As the school year draws to a close, many homes will receive the end of year report about their child’s progress in school. Some will also receive a phone call or even be invited to a meeting to discuss school concerns. You may have been advised to get an assessment for your child. Alternatively, you may have had a nagging feeling all year that your child is not progressing as well as he/she should and when you see the report, you realise that you want to explore this concern further.
Step 1: Getting an assessment
You have two choices in most cases, that is public or private. Unfortunately, in both sectors waiting lists are very long. If going downt the private route, make sure that the professional you are hiring is registered with their professional body, this is vital. Speech therapists and Occupational therapists are CORU registered but unfortunately many other professionals are not, for example psychologists are not CORU registered. Chartered psychologist is the highest membership grade of both British Psychological Society (Bps) and Psychology Society of Ireland (Psi) and most psychologists in Ireland especially those in private practice will be a member of either the BPS or PSI. You can check the PSI directory of Chartered Psychologists here
In any case, if you have any questions or want reassurance about credentials, please do ask. Professionals should have no problem answering your questions clearly.
Remember also although waiting lists are very long, if you can be flexible about last minute appointments, make sure to say this and they may put you on a cancellation list.
Step 2: Getting a Report
After an assessment you will receive a report about your child. This report would typically contain a detailed summary of all the information gathered during the assessment process, the conclusions that the clinician came to as a result of examining this information and a list of recommendations. In my experience three outcomes are the most common in reports;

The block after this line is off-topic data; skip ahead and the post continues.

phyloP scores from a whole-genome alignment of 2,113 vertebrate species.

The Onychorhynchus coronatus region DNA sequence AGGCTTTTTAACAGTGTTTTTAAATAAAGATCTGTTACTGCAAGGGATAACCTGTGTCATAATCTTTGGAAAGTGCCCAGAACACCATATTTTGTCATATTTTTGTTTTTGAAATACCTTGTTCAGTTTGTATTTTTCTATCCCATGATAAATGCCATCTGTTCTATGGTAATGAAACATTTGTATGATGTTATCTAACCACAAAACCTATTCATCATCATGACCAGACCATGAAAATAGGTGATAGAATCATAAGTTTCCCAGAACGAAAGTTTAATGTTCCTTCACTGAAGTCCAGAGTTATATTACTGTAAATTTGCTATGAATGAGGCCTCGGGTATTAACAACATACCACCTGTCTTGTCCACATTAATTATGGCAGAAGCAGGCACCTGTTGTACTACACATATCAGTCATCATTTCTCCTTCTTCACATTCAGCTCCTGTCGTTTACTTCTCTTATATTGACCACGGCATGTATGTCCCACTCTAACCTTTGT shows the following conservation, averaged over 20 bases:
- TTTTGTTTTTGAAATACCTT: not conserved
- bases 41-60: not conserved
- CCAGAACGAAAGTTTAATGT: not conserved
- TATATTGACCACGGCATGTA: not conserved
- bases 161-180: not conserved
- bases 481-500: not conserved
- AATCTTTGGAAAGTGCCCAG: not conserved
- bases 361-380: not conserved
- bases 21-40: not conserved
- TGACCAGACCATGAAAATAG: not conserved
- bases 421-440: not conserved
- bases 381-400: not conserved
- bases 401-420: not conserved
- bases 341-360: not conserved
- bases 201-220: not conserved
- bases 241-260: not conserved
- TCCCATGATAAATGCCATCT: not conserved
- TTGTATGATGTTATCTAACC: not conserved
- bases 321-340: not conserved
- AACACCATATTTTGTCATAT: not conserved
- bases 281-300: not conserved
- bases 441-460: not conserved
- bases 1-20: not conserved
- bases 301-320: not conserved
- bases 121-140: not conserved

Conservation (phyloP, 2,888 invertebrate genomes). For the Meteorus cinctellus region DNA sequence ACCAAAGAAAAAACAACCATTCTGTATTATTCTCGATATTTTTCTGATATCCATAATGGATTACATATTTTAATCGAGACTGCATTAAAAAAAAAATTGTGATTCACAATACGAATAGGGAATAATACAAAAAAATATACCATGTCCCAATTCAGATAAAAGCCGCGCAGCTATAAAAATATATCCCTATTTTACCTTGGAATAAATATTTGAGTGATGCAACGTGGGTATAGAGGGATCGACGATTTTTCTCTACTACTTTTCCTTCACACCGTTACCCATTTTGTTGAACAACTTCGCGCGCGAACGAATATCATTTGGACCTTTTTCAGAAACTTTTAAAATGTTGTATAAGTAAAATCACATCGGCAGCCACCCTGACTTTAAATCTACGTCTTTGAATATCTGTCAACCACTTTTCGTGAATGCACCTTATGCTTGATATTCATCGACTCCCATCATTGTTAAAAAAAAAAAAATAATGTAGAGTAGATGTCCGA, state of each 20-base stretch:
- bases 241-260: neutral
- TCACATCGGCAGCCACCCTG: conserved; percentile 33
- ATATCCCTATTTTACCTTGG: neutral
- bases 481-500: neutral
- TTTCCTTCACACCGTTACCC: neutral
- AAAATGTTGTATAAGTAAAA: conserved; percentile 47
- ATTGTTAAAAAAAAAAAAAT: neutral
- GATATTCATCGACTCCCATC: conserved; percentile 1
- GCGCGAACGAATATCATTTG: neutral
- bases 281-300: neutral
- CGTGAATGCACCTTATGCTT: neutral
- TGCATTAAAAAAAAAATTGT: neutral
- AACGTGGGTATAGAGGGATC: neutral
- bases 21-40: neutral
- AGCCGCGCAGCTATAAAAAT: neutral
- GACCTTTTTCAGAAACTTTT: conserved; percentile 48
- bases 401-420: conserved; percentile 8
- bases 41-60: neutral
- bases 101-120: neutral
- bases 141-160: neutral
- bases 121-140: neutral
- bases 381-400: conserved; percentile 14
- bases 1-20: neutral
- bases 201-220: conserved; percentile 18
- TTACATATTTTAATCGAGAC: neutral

- Clear diagnosis and list of recommended strategies for school and home
- No diagnosis and a list of recommended strategies for school and home
- No diagnosis, a list of strategies and suggestion for onward referral.
No Diagnosis Now what? As you can see, no diagnosis can be a common, albeit frustrating result and sometimes parents are worried that this means their child will not get support. It is really important to remember that in a mainstream school setting there is very little practical difference between options 1 and 2 in terms of support provided by school. Since 2017, schools do not allocate resources based on diagnosis but rather on what is called ‘identified need’, so you do not need a diagnosis to access support in a mainstream school. Diagnosis is usually needed to access specialist supports such as special class or when applying to 3rd level using DARE. Often a report will also suggest that you take your child for another assessment, such as Speech and Language assessment or Occupational Therapy assessment. This is very common. Each clinician can only work within their own areas of expertise, but often concerns about the possibility of something else outside their expertise is noticed during the assessment process. For example, it is very common for children struggling with literacy to have either dyslexia or a language delay, but finding out which can mean two different assessments.
What should I do now? As a parent you may feel frustrated that your child’s need does not fall into a clearly identifiable box, and that is very understandable. The criteria for diagnosis are very clear and not everyone will meet that threshold. Let’s use the analogy of a dysfunctional ankle. If someone has a non-functioning ankle that is clearly identifiable as a diagnosis of disability and they may need lifelong support. If someone has a broken or twisted ankle, that is clearly identifiable as a need but a temporary need. If someone has a weak ankle, they may need to wear good boots to support their ankle. As you can see the same area of need, gets support, just different levels of support.